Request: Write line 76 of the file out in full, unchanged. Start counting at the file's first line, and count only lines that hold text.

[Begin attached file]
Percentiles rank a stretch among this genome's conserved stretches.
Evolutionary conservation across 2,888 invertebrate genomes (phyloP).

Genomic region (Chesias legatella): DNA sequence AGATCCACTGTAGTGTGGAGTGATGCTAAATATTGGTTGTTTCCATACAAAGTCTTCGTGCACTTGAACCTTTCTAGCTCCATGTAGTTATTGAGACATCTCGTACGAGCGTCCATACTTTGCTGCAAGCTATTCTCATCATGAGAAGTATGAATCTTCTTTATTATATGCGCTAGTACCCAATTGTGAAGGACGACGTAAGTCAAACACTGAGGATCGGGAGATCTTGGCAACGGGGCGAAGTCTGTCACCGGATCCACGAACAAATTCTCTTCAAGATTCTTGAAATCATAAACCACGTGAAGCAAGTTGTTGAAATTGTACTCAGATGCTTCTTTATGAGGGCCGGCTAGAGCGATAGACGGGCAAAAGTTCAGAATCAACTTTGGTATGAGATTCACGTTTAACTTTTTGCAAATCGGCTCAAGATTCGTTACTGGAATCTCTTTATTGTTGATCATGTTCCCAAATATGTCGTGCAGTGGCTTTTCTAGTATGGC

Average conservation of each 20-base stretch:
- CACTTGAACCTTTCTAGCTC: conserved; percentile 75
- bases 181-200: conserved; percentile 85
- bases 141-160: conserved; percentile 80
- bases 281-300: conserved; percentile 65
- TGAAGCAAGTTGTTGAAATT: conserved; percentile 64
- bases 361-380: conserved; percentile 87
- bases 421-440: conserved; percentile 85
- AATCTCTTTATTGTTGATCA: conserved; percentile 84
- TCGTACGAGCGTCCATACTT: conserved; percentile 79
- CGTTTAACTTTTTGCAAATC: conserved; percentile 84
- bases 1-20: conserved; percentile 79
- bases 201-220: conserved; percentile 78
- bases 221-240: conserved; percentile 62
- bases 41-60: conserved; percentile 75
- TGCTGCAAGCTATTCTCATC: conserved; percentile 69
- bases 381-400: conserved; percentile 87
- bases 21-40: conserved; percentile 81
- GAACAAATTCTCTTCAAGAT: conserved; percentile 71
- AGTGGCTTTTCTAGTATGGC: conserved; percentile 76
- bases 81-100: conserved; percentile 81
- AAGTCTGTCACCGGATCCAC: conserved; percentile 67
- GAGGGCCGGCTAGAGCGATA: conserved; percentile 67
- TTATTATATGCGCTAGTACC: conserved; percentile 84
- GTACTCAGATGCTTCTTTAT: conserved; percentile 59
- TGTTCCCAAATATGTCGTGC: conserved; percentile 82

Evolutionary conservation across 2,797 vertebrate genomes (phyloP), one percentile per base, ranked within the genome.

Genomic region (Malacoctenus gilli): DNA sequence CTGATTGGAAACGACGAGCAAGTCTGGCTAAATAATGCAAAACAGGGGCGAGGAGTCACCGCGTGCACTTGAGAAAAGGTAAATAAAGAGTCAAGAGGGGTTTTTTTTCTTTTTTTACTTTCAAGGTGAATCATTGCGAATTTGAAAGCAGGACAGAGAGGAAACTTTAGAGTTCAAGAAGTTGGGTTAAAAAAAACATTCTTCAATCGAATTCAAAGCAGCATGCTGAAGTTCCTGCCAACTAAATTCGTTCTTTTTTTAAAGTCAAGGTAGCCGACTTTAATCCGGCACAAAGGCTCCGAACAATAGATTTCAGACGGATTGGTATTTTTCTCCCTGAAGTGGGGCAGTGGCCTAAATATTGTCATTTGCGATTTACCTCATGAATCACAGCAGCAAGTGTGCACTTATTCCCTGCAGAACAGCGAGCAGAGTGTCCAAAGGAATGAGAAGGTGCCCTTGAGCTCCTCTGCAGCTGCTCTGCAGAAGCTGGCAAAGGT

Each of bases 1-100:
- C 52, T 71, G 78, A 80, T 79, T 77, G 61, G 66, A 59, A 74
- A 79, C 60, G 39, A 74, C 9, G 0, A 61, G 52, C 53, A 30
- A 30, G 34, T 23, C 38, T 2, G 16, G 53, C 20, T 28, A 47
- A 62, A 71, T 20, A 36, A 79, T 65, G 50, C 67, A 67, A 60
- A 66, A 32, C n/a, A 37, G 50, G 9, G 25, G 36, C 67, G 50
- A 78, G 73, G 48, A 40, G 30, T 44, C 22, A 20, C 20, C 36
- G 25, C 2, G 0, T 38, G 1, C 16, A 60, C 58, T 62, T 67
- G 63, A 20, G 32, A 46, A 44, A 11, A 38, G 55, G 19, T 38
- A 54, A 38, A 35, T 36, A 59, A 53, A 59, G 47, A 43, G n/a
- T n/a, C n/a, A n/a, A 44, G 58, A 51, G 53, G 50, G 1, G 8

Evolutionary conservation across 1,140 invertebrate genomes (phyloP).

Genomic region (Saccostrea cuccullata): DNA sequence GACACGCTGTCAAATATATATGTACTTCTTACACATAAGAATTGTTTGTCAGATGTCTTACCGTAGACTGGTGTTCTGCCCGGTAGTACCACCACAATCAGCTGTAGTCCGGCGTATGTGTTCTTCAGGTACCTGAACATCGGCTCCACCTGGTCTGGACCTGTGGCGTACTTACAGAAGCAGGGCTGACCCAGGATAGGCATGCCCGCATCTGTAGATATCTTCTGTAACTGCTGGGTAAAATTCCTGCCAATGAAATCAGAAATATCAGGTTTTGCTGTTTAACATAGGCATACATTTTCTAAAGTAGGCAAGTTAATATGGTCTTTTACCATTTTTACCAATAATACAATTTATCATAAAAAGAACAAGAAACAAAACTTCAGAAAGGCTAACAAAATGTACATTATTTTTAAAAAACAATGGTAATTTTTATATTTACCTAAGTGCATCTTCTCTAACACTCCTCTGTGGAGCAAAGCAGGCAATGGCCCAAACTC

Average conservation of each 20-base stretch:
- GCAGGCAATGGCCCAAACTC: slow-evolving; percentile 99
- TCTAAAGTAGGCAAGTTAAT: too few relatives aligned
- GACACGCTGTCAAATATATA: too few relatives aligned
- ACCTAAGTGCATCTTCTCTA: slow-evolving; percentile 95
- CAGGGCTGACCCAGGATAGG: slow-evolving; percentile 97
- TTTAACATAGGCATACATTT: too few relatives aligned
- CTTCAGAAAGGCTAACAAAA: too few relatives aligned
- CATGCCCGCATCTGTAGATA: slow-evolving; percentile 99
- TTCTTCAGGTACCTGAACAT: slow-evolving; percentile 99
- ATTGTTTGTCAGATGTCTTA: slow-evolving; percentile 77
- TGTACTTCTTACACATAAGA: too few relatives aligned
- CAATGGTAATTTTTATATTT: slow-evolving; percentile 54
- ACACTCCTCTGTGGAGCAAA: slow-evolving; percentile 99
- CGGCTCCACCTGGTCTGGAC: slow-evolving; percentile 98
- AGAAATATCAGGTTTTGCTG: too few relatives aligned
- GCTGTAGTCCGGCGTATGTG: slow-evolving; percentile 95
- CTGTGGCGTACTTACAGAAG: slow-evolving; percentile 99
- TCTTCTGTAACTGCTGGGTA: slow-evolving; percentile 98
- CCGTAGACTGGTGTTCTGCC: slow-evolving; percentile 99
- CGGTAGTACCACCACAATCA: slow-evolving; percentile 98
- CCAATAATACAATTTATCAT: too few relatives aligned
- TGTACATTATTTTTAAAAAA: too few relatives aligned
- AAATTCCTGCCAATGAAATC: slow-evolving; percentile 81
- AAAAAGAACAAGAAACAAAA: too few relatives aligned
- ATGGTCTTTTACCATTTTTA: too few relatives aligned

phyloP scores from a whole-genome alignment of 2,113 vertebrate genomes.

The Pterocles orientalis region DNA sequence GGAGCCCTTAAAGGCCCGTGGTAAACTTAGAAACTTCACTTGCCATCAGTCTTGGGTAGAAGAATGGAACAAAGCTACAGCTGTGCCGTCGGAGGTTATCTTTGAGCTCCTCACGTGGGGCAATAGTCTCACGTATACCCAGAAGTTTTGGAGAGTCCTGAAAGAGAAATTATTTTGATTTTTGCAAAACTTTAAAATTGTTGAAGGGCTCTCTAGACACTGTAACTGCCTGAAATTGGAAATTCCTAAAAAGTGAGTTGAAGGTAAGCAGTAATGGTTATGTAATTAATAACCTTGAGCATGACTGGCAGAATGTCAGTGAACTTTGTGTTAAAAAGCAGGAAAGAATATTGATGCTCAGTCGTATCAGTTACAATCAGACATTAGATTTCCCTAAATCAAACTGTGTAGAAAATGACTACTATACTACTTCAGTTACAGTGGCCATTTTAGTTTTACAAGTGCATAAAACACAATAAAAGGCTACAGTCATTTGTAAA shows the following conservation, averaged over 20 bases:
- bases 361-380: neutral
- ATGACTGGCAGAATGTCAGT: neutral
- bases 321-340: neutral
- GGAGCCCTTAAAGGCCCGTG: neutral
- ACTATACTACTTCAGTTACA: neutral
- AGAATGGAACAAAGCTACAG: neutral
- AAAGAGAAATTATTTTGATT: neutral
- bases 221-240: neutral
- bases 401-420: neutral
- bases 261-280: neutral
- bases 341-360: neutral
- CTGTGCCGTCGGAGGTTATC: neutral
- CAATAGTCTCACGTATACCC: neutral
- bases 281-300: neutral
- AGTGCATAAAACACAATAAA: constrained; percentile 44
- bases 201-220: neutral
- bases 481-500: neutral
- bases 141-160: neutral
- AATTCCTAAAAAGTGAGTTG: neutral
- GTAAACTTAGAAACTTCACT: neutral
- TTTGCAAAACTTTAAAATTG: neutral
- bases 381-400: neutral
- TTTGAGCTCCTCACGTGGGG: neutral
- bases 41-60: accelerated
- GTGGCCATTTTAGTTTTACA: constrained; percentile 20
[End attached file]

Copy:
- GGAGCCCTTAAAGGCCCGTG: neutral